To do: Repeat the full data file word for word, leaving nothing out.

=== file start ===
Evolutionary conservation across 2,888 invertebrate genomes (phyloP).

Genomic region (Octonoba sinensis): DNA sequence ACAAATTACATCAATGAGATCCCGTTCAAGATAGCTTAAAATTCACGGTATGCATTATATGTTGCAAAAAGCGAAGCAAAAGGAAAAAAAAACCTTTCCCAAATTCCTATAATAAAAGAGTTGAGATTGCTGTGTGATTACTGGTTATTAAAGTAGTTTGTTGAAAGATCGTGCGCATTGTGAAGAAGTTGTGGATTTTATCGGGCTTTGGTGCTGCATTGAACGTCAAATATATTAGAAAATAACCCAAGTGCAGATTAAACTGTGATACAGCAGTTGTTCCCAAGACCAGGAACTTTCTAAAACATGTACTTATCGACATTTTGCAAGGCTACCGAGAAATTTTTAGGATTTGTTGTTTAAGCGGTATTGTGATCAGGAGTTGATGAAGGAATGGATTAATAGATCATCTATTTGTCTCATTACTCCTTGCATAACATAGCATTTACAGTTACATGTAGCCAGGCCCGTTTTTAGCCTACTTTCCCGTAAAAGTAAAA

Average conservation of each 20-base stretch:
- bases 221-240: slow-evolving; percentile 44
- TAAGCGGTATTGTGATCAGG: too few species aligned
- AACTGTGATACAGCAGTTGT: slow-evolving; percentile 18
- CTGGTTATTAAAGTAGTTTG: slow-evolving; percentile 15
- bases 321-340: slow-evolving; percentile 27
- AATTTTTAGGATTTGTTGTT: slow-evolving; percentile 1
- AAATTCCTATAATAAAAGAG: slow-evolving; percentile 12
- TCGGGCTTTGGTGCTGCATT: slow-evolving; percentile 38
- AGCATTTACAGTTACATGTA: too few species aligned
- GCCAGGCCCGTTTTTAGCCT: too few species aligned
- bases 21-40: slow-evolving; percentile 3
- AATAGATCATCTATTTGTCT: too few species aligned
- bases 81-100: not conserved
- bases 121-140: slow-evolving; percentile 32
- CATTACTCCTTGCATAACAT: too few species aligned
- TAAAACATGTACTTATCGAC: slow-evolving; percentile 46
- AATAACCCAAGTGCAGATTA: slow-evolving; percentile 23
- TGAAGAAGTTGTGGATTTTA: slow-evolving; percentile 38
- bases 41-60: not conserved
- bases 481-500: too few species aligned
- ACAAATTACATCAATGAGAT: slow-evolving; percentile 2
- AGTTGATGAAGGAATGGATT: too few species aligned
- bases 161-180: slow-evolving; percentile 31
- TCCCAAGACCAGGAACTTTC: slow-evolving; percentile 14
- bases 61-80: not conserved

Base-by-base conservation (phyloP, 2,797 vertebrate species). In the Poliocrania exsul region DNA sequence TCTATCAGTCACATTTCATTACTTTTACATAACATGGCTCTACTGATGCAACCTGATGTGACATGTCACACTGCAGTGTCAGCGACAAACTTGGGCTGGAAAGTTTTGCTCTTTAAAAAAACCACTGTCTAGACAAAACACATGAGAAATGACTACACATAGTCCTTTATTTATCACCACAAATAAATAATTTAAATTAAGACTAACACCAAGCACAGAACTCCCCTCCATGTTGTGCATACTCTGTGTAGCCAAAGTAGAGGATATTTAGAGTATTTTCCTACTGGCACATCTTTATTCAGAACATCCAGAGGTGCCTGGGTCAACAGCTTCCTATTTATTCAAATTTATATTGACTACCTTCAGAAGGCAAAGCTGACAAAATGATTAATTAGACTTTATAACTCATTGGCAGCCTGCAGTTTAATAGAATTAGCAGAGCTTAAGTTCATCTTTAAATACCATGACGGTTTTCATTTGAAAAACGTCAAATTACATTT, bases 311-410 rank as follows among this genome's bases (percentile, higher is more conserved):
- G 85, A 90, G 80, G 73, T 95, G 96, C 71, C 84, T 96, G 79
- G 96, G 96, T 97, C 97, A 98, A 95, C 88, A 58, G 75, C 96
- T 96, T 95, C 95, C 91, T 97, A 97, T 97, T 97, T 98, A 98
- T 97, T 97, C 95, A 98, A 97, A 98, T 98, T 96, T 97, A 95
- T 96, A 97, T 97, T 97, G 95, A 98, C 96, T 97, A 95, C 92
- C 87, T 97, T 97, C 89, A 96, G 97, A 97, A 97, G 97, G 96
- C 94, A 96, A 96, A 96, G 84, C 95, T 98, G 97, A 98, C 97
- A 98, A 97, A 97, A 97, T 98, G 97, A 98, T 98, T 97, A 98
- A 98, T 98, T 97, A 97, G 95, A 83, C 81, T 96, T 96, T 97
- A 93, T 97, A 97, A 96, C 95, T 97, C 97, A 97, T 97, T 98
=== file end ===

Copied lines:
Evolutionary conservation across 2,888 invertebrate genomes (phyloP).

Genomic region (Octonoba sinensis): DNA sequence ACAAATTACATCAATGAGATCCCGTTCAAGATAGCTTAAAATTCACGGTATGCATTATATGTTGCAAAAAGCGAAGCAAAAGGAAAAAAAAACCTTTCCCAAATTCCTATAATAAAAGAGTTGAGATTGCTGTGTGATTACTGGTTATTAAAGTAGTTTGTTGAAAGATCGTGCGCATTGTGAAGAAGTTGTGGATTTTATCGGGCTTTGGTGCTGCATTGAACGTCAAATATATTAGAAAATAACCCAAGTGCAGATTAAACTGTGATACAGCAGTTGTTCCCAAGACCAGGAACTTTCTAAAACATGTACTTATCGACATTTTGCAAGGCTACCGAGAAATTTTTAGGATTTGTTGTTTAAGCGGTATTGTGATCAGGAGTTGATGAAGGAATGGATTAATAGATCATCTATTTGTCTCATTACTCCTTGCATAACATAGCATTTACAGTTACATGTAGCCAGGCCCGTTTTTAGCCTACTTTCCCGTAAAAGTAAAA

Average conservation of each 20-base stretch:
- bases 221-240: slow-evolving; percentile 44
- TAAGCGGTATTGTGATCAGG: too few species aligned
- AACTGTGATACAGCAGTTGT: slow-evolving; percentile 18
- CTGGTTATTAAAGTAGTTTG: slow-evolving; percentile 15
- bases 321-340: slow-evolving; percentile 27
- AATTTTTAGGATTTGTTGTT: slow-evolving; percentile 1
- AAATTCCTATAATAAAAGAG: slow-evolving; percentile 12
- TCGGGCTTTGGTGCTGCATT: slow-evolving; percentile 38
- AGCATTTACAGTTACATGTA: too few species aligned
- GCCAGGCCCGTTTTTAGCCT: too few species aligned
- bases 21-40: slow-evolving; percentile 3
- AATAGATCATCTATTTGTCT: too few species aligned
- bases 81-100: not conserved
- bases 121-140: slow-evolving; percentile 32
- CATTACTCCTTGCATAACAT: too few species aligned
- TAAAACATGTACTTATCGAC: slow-evolving; percentile 46
- AATAACCCAAGTGCAGATTA: slow-evolving; percentile 23
- TGAAGAAGTTGTGGATTTTA: slow-evolving; percentile 38
- bases 41-60: not conserved
- bases 481-500: too few species aligned
- ACAAATTACATCAATGAGAT: slow-evolving; percentile 2
- AGTTGATGAAGGAATGGATT: too few species aligned
- bases 161-180: slow-evolving; percentile 31
- TCCCAAGACCAGGAACTTTC: slow-evolving; percentile 14
- bases 61-80: not conserved

Base-by-base conservation (phyloP, 2,797 vertebrate species). In the Poliocrania exsul region DNA sequence TCTATCAGTCACATTTCATTACTTTTACATAACATGGCTCTACTGATGCAACCTGATGTGACATGTCACACTGCAGTGTCAGCGACAAACTTGGGCTGGAAAGTTTTGCTCTTTAAAAAAACCACTGTCTAGACAAAACACATGAGAAATGACTACACATAGTCCTTTATTTATCACCACAAATAAATAATTTAAATTAAGACTAACACCAAGCACAGAACTCCCCTCCATGTTGTGCATACTCTGTGTAGCCAAAGTAGAGGATATTTAGAGTATTTTCCTACTGGCACATCTTTATTCAGAACATCCAGAGGTGCCTGGGTCAACAGCTTCCTATTTATTCAAATTTATATTGACTACCTTCAGAAGGCAAAGCTGACAAAATGATTAATTAGACTTTATAACTCATTGGCAGCCTGCAGTTTAATAGAATTAGCAGAGCTTAAGTTCATCTTTAAATACCATGACGGTTTTCATTTGAAAAACGTCAAATTACATTT, bases 311-410 rank as follows among this genome's bases (percentile, higher is more conserved):
- G 85, A 90, G 80, G 73, T 95, G 96, C 71, C 84, T 96, G 79
- G 96, G 96, T 97, C 97, A 98, A 95, C 88, A 58, G 75, C 96
- T 96, T 95, C 95, C 91, T 97, A 97, T 97, T 97, T 98, A 98
- T 97, T 97, C 95, A 98, A 97, A 98, T 98, T 96, T 97, A 95
- T 96, A 97, T 97, T 97, G 95, A 98, C 96, T 97, A 95, C 92
- C 87, T 97, T 97, C 89, A 96, G 97, A 97, A 97, G 97, G 96
- C 94, A 96, A 96, A 96, G 84, C 95, T 98, G 97, A 98, C 97
- A 98, A 97, A 97, A 97, T 98, G 97, A 98, T 98, T 97, A 98
- A 98, T 98, T 97, A 97, G 95, A 83, C 81, T 96, T 96, T 97
- A 93, T 97, A 97, A 96, C 95, T 97, C 97, A 97, T 97, T 98